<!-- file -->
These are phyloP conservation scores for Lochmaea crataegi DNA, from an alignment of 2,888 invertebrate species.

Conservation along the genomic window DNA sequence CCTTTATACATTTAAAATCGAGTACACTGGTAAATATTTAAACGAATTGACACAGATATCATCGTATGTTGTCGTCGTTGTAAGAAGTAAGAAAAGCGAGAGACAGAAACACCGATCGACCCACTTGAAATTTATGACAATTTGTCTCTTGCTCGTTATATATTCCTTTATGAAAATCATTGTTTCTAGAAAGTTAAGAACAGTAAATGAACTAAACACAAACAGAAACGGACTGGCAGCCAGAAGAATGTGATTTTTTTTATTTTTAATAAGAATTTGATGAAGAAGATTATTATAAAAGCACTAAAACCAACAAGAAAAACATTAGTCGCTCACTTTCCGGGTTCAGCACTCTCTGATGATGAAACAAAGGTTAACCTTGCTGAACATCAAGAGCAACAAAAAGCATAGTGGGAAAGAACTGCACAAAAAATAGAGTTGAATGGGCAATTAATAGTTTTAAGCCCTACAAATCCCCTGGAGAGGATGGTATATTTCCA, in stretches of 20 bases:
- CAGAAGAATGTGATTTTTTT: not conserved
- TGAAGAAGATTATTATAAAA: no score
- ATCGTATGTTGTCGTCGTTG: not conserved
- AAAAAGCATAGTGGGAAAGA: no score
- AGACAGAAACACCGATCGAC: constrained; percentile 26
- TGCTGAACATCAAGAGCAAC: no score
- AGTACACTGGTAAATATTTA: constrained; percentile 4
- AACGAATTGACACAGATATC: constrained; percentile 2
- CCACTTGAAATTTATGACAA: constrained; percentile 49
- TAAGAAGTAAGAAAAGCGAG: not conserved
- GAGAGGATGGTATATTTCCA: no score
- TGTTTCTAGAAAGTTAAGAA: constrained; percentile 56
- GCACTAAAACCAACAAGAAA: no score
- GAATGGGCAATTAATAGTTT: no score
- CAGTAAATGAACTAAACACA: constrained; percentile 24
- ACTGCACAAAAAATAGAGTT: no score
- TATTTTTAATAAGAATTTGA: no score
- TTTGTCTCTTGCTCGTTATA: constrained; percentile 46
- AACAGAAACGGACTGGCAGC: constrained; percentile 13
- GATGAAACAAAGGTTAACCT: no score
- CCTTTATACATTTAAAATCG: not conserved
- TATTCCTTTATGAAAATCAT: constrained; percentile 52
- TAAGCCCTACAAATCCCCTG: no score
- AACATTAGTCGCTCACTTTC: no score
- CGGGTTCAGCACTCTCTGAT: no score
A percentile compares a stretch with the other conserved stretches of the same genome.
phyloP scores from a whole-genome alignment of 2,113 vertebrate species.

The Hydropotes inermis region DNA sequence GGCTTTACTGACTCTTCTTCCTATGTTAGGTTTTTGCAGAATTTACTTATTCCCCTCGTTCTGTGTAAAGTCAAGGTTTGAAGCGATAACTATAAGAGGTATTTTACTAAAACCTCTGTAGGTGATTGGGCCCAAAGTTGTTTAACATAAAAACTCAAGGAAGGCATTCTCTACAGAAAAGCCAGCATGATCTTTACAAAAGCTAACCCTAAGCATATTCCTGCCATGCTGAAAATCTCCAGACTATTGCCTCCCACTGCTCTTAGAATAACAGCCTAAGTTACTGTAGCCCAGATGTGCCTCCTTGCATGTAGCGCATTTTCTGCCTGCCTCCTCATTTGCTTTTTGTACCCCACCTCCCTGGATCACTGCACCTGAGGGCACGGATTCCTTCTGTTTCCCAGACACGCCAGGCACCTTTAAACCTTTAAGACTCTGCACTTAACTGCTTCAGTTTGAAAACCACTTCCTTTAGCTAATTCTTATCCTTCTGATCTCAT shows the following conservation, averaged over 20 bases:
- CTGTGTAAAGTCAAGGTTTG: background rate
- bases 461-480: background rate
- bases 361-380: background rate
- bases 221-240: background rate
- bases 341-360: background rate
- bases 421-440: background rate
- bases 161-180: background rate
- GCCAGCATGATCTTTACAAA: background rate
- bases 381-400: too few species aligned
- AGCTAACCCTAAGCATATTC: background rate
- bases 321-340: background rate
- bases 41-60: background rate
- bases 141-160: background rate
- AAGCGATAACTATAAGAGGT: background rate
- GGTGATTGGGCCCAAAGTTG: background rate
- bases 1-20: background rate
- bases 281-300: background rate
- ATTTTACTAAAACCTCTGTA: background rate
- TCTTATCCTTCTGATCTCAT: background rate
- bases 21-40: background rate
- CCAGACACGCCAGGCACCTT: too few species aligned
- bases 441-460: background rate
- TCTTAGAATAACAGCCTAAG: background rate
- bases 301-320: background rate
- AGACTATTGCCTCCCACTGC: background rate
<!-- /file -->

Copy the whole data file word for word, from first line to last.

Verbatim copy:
These are phyloP conservation scores for Lochmaea crataegi DNA, from an alignment of 2,888 invertebrate species.

Conservation along the genomic window DNA sequence CCTTTATACATTTAAAATCGAGTACACTGGTAAATATTTAAACGAATTGACACAGATATCATCGTATGTTGTCGTCGTTGTAAGAAGTAAGAAAAGCGAGAGACAGAAACACCGATCGACCCACTTGAAATTTATGACAATTTGTCTCTTGCTCGTTATATATTCCTTTATGAAAATCATTGTTTCTAGAAAGTTAAGAACAGTAAATGAACTAAACACAAACAGAAACGGACTGGCAGCCAGAAGAATGTGATTTTTTTTATTTTTAATAAGAATTTGATGAAGAAGATTATTATAAAAGCACTAAAACCAACAAGAAAAACATTAGTCGCTCACTTTCCGGGTTCAGCACTCTCTGATGATGAAACAAAGGTTAACCTTGCTGAACATCAAGAGCAACAAAAAGCATAGTGGGAAAGAACTGCACAAAAAATAGAGTTGAATGGGCAATTAATAGTTTTAAGCCCTACAAATCCCCTGGAGAGGATGGTATATTTCCA, in stretches of 20 bases:
- CAGAAGAATGTGATTTTTTT: not conserved
- TGAAGAAGATTATTATAAAA: no score
- ATCGTATGTTGTCGTCGTTG: not conserved
- AAAAAGCATAGTGGGAAAGA: no score
- AGACAGAAACACCGATCGAC: constrained; percentile 26
- TGCTGAACATCAAGAGCAAC: no score
- AGTACACTGGTAAATATTTA: constrained; percentile 4
- AACGAATTGACACAGATATC: constrained; percentile 2
- CCACTTGAAATTTATGACAA: constrained; percentile 49
- TAAGAAGTAAGAAAAGCGAG: not conserved
- GAGAGGATGGTATATTTCCA: no score
- TGTTTCTAGAAAGTTAAGAA: constrained; percentile 56
- GCACTAAAACCAACAAGAAA: no score
- GAATGGGCAATTAATAGTTT: no score
- CAGTAAATGAACTAAACACA: constrained; percentile 24
- ACTGCACAAAAAATAGAGTT: no score
- TATTTTTAATAAGAATTTGA: no score
- TTTGTCTCTTGCTCGTTATA: constrained; percentile 46
- AACAGAAACGGACTGGCAGC: constrained; percentile 13
- GATGAAACAAAGGTTAACCT: no score
- CCTTTATACATTTAAAATCG: not conserved
- TATTCCTTTATGAAAATCAT: constrained; percentile 52
- TAAGCCCTACAAATCCCCTG: no score
- AACATTAGTCGCTCACTTTC: no score
- CGGGTTCAGCACTCTCTGAT: no score
A percentile compares a stretch with the other conserved stretches of the same genome.
phyloP scores from a whole-genome alignment of 2,113 vertebrate species.

The Hydropotes inermis region DNA sequence GGCTTTACTGACTCTTCTTCCTATGTTAGGTTTTTGCAGAATTTACTTATTCCCCTCGTTCTGTGTAAAGTCAAGGTTTGAAGCGATAACTATAAGAGGTATTTTACTAAAACCTCTGTAGGTGATTGGGCCCAAAGTTGTTTAACATAAAAACTCAAGGAAGGCATTCTCTACAGAAAAGCCAGCATGATCTTTACAAAAGCTAACCCTAAGCATATTCCTGCCATGCTGAAAATCTCCAGACTATTGCCTCCCACTGCTCTTAGAATAACAGCCTAAGTTACTGTAGCCCAGATGTGCCTCCTTGCATGTAGCGCATTTTCTGCCTGCCTCCTCATTTGCTTTTTGTACCCCACCTCCCTGGATCACTGCACCTGAGGGCACGGATTCCTTCTGTTTCCCAGACACGCCAGGCACCTTTAAACCTTTAAGACTCTGCACTTAACTGCTTCAGTTTGAAAACCACTTCCTTTAGCTAATTCTTATCCTTCTGATCTCAT shows the following conservation, averaged over 20 bases:
- CTGTGTAAAGTCAAGGTTTG: background rate
- bases 461-480: background rate
- bases 361-380: background rate
- bases 221-240: background rate
- bases 341-360: background rate
- bases 421-440: background rate
- bases 161-180: background rate
- GCCAGCATGATCTTTACAAA: background rate
- bases 381-400: too few species aligned
- AGCTAACCCTAAGCATATTC: background rate
- bases 321-340: background rate
- bases 41-60: background rate
- bases 141-160: background rate
- AAGCGATAACTATAAGAGGT: background rate
- GGTGATTGGGCCCAAAGTTG: background rate
- bases 1-20: background rate
- bases 281-300: background rate
- ATTTTACTAAAACCTCTGTA: background rate
- TCTTATCCTTCTGATCTCAT: background rate
- bases 21-40: background rate
- CCAGACACGCCAGGCACCTT: too few species aligned
- bases 441-460: background rate
- TCTTAGAATAACAGCCTAAG: background rate
- bases 301-320: background rate
- AGACTATTGCCTCCCACTGC: background rate